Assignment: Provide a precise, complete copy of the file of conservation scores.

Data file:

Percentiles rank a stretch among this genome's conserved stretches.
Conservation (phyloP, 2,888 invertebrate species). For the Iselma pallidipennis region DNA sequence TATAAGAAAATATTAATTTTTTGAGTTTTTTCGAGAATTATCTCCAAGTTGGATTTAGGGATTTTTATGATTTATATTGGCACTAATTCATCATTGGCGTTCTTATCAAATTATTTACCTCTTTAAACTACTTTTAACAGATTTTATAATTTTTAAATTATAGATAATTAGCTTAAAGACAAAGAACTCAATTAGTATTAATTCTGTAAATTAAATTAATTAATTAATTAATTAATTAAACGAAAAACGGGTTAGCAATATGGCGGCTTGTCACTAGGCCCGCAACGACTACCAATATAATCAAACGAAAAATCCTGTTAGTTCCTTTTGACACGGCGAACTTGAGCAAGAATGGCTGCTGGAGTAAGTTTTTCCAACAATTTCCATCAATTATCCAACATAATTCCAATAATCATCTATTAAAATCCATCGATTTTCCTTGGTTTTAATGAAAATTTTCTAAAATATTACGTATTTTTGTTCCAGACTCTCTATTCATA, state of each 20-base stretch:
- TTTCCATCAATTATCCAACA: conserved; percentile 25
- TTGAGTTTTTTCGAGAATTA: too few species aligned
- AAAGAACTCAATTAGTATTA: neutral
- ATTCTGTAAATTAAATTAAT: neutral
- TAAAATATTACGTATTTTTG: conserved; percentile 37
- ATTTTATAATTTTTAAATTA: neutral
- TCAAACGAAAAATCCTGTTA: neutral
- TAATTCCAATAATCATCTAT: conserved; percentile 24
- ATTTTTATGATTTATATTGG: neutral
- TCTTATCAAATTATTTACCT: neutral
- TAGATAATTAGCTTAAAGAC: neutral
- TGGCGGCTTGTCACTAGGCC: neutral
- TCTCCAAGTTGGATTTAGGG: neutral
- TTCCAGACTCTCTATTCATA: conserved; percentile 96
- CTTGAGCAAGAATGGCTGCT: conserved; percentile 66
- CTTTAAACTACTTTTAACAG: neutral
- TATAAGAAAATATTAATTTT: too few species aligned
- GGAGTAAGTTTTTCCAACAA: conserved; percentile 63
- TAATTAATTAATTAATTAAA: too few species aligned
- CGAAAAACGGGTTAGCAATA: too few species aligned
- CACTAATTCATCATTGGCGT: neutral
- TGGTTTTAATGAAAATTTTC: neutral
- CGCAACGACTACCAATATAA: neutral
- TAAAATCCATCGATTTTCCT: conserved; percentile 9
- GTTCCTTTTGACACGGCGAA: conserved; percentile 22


Percentiles rank a stretch among this genome's conserved stretches.
Conservation (phyloP, 2,888 invertebrate species). For the Iselma pallidipennis region DNA sequence TATAAGAAAATATTAATTTTTTGAGTTTTTTCGAGAATTATCTCCAAGTTGGATTTAGGGATTTTTATGATTTATATTGGCACTAATTCATCATTGGCGTTCTTATCAAATTATTTACCTCTTTAAACTACTTTTAACAGATTTTATAATTTTTAAATTATAGATAATTAGCTTAAAGACAAAGAACTCAATTAGTATTAATTCTGTAAATTAAATTAATTAATTAATTAATTAATTAAACGAAAAACGGGTTAGCAATATGGCGGCTTGTCACTAGGCCCGCAACGACTACCAATATAATCAAACGAAAAATCCTGTTAGTTCCTTTTGACACGGCGAACTTGAGCAAGAATGGCTGCTGGAGTAAGTTTTTCCAACAATTTCCATCAATTATCCAACATAATTCCAATAATCATCTATTAAAATCCATCGATTTTCCTTGGTTTTAATGAAAATTTTCTAAAATATTACGTATTTTTGTTCCAGACTCTCTATTCATA, state of each 20-base stretch:
- TTTCCATCAATTATCCAACA: conserved; percentile 25
- TTGAGTTTTTTCGAGAATTA: too few species aligned
- AAAGAACTCAATTAGTATTA: neutral
- ATTCTGTAAATTAAATTAAT: neutral
- TAAAATATTACGTATTTTTG: conserved; percentile 37
- ATTTTATAATTTTTAAATTA: neutral
- TCAAACGAAAAATCCTGTTA: neutral
- TAATTCCAATAATCATCTAT: conserved; percentile 24
- ATTTTTATGATTTATATTGG: neutral
- TCTTATCAAATTATTTACCT: neutral
- TAGATAATTAGCTTAAAGAC: neutral
- TGGCGGCTTGTCACTAGGCC: neutral
- TCTCCAAGTTGGATTTAGGG: neutral
- TTCCAGACTCTCTATTCATA: conserved; percentile 96
- CTTGAGCAAGAATGGCTGCT: conserved; percentile 66
- CTTTAAACTACTTTTAACAG: neutral
- TATAAGAAAATATTAATTTT: too few species aligned
- GGAGTAAGTTTTTCCAACAA: conserved; percentile 63
- TAATTAATTAATTAATTAAA: too few species aligned
- CGAAAAACGGGTTAGCAATA: too few species aligned
- CACTAATTCATCATTGGCGT: neutral
- TGGTTTTAATGAAAATTTTC: neutral
- CGCAACGACTACCAATATAA: neutral
- TAAAATCCATCGATTTTCCT: conserved; percentile 9
- GTTCCTTTTGACACGGCGAA: conserved; percentile 22